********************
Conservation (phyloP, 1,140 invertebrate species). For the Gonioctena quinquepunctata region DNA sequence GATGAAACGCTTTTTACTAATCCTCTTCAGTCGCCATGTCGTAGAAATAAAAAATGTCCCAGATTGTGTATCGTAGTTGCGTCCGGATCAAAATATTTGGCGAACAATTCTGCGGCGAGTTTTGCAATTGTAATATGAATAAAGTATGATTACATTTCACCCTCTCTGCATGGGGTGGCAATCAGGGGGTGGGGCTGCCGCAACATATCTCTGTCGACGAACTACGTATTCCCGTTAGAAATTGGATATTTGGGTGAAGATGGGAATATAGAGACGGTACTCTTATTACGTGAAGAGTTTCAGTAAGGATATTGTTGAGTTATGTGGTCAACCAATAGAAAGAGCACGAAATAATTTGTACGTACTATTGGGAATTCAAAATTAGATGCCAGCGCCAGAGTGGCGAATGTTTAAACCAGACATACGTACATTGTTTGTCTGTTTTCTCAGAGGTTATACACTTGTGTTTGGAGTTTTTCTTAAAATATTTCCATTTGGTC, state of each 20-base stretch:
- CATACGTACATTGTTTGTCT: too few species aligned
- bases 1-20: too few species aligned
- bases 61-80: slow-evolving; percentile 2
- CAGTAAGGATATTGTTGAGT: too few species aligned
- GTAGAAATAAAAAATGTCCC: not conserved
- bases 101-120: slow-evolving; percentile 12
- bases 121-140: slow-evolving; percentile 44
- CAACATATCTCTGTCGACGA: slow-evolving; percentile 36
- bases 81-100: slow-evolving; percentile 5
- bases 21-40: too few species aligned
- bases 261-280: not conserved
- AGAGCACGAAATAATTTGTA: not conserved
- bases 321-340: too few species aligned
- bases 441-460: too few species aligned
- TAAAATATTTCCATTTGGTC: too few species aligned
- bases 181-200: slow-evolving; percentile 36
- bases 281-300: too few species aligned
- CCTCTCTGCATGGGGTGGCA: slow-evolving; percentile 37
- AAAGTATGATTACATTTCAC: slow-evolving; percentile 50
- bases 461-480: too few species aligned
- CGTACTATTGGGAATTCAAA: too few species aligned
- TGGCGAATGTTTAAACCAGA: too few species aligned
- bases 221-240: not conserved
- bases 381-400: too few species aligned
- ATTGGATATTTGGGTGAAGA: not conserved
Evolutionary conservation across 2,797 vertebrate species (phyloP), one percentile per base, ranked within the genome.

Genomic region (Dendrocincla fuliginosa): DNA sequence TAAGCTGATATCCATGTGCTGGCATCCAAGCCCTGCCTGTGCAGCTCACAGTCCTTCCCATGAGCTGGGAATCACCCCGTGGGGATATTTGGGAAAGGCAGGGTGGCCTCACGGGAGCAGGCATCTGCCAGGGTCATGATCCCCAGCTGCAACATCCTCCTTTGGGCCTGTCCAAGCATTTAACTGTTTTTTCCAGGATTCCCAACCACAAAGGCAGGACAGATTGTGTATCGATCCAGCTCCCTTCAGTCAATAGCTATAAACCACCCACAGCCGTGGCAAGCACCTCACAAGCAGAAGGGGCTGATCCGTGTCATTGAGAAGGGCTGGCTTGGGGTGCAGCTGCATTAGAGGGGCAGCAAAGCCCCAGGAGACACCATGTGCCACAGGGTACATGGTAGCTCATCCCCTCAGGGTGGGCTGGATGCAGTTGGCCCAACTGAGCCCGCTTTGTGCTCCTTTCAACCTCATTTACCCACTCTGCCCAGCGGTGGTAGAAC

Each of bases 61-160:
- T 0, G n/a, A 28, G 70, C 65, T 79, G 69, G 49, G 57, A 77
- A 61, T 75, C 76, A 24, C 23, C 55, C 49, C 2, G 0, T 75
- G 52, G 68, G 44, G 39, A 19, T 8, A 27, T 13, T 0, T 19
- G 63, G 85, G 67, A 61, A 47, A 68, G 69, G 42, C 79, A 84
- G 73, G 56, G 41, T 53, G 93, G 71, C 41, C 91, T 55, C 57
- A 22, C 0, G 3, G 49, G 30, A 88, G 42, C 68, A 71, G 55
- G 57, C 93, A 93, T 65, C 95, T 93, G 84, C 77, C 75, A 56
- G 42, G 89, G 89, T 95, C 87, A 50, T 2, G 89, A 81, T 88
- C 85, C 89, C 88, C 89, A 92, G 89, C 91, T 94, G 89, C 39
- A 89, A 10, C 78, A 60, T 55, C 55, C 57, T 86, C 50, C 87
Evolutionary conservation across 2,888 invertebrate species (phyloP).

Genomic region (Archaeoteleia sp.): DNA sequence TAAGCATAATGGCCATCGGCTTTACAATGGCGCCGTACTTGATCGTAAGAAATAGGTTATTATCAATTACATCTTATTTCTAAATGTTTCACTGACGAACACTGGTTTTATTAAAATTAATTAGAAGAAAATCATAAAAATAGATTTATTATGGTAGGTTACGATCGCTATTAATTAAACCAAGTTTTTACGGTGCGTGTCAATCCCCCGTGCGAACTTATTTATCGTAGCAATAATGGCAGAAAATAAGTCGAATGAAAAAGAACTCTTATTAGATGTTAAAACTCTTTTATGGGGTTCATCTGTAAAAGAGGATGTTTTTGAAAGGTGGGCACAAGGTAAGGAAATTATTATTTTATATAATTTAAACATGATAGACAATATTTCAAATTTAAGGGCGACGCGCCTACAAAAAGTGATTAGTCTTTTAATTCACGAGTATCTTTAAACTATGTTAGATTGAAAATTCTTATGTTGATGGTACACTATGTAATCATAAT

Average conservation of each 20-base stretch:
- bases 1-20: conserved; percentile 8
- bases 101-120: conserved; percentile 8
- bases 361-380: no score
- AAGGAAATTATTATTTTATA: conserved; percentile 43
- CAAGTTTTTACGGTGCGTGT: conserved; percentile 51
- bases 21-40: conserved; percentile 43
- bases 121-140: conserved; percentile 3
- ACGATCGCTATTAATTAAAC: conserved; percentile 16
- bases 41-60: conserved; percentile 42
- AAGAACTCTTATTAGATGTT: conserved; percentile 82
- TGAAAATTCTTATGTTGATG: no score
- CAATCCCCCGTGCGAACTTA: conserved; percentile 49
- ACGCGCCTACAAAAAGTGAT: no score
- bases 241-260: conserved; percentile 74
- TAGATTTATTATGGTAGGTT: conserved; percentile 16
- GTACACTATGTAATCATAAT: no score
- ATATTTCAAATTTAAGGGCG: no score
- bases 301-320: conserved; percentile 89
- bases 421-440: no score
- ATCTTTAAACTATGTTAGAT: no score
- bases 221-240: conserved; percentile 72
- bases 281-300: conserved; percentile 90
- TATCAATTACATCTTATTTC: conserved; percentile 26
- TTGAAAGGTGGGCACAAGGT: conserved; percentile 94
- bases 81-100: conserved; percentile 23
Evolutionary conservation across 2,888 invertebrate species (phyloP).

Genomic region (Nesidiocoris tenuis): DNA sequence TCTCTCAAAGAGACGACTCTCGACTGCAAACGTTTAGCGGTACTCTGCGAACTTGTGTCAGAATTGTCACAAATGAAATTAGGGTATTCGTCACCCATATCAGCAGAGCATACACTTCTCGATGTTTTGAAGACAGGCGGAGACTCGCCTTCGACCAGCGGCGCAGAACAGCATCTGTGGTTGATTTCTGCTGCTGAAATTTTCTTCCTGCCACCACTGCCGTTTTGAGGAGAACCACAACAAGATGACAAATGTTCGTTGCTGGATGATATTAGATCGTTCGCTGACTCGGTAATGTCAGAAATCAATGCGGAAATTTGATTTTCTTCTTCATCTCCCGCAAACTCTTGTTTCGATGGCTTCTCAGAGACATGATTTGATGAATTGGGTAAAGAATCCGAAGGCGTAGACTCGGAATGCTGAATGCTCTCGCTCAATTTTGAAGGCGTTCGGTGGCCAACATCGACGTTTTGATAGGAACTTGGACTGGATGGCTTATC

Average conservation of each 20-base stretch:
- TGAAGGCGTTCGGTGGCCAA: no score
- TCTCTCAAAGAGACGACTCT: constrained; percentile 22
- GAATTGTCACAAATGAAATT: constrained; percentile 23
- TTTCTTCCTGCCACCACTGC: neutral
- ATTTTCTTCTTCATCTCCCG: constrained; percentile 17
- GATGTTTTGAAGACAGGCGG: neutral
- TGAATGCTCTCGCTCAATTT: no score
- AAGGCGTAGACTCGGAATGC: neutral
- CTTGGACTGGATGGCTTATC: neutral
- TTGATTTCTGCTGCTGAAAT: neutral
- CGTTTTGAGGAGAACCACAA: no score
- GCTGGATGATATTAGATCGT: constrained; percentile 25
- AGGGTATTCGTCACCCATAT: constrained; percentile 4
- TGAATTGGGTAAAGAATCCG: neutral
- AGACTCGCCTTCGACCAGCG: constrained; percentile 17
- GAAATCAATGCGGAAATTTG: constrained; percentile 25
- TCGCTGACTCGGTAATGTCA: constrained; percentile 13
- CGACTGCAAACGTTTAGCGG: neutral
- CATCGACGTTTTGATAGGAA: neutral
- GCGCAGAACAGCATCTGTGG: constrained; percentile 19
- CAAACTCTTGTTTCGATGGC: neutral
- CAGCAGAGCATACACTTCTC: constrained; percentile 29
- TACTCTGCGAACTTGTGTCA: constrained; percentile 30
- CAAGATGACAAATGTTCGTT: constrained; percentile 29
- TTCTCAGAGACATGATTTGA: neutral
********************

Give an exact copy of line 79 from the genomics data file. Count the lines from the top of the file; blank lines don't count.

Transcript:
- CTTGGACTGGATGGCTTATC: neutral